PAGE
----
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When Women Marry Their Own Glass Ceilings

Why a woman’s life is only as good as the man or woman she marries

By Caitlin Moran

Whenever I am asked for advice for working mothers – and it has happened three times, now – I feel I invariably disappoint.

What is longed for, I think, is some detailed advice, along with specific links to websites for clothes you can purchase, companies you can work for, phrases you can use, techniques you can employ and magic flying nannies you could hire that would make it even  one per cent easier.

There must surely be a powerful silky Stella McCartney blouse you could wear, and a conversation you could have with your managing director – “Did you see the match last night? Coh! PS Please let me work flexitime and pay me the same as men” – that would allow you to both pay the rent, and not feel like a terrible mother.

Unfortunately, if this advice exists. I don’t know it. I don’t have a Stella McCartney blouse. I still don’t know how to bond over football, and the first time I asked for a pay rise I, shamingly, wept throughout: “I’m sooo, sooo sorry –“ hiccup – “but I have two children now, and just need more money – or I can’t do this.” Thankfully, my boss at the time was a lovely man who handed me a box of tissues and agreed to my suggested sum.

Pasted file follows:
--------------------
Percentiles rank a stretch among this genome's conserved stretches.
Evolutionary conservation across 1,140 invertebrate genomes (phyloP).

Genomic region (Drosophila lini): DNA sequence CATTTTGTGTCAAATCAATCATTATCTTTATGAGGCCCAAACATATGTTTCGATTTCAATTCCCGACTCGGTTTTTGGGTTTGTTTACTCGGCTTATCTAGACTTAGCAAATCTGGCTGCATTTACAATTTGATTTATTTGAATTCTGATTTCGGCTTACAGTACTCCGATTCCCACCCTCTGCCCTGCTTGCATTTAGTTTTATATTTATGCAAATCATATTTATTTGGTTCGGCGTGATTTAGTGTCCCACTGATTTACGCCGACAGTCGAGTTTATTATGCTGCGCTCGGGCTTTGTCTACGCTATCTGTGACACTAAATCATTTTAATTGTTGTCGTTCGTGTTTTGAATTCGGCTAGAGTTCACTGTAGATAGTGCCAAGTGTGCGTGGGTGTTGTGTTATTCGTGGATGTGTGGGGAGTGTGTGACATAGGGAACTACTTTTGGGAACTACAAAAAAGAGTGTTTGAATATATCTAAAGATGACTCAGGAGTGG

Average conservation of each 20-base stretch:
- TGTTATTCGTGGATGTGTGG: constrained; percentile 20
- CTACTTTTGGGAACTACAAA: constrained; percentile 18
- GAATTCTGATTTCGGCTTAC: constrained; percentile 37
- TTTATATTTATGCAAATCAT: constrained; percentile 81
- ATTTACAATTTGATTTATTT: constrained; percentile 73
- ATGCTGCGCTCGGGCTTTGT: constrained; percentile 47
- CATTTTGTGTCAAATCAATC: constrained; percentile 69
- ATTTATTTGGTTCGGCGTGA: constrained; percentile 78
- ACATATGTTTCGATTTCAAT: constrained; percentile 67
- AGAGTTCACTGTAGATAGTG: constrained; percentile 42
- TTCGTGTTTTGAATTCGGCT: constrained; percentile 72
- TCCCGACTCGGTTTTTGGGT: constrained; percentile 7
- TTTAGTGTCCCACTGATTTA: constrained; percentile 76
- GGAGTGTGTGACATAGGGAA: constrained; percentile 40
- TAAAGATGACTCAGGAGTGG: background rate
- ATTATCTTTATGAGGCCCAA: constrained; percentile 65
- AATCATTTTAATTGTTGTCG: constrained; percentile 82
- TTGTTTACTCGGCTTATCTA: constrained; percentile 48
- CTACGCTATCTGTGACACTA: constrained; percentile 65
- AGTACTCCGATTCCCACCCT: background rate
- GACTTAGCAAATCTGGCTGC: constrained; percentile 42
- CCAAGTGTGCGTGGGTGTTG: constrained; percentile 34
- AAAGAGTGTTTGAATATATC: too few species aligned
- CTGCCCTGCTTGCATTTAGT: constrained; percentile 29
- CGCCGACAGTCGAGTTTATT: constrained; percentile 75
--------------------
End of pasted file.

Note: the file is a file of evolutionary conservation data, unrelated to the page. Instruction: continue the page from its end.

“My wife cried the first time she asked for a pay rise,” he said calmly. Good male bosses who have wives at work are a blessing you will never forget. And if you have a female boss who gets where you’re at, give thanks to God, every day.


Good male bosses who have wives at work are a blessing you will never forget.

I give thanks also to another good man, who gave me two useful truths before I went to ask for my pay rise. As I agonised over whether I should ask in the first place – “It’s too cheeky. They say they love me – what if asking them for a pay rise make them so angry that they fire me??? If I deserve a pay rise, surely they would have just given it to me! Oh, I can’t do this!” – he looked me in the eye, and told me two things.

“Firstly, people never just give you money or power, you always have to ask.  ALWAYS. And, secondly, the way big institutions show that they really love you is with cash.”

Over the years, I have thanked him, again and again, for telling me vital things at such a young age. I’ve borne them in mind in every business meeting I’ve had, and not cried since.

Journalist and author Caitlin Moran PHOTO Alex Lake

However, the single piece of advice I have to give is much simpler, yet harder and more basic than this. It is: do not marry a cunt.

When I gather together with my friends and we talk about what we would tell younger women, if we did not worry that we would come across as just yet another instance of older women seeming to rag on younger women, it would be this: nine times out of 10, a woman’s life will only be as good as the man or woman she marries.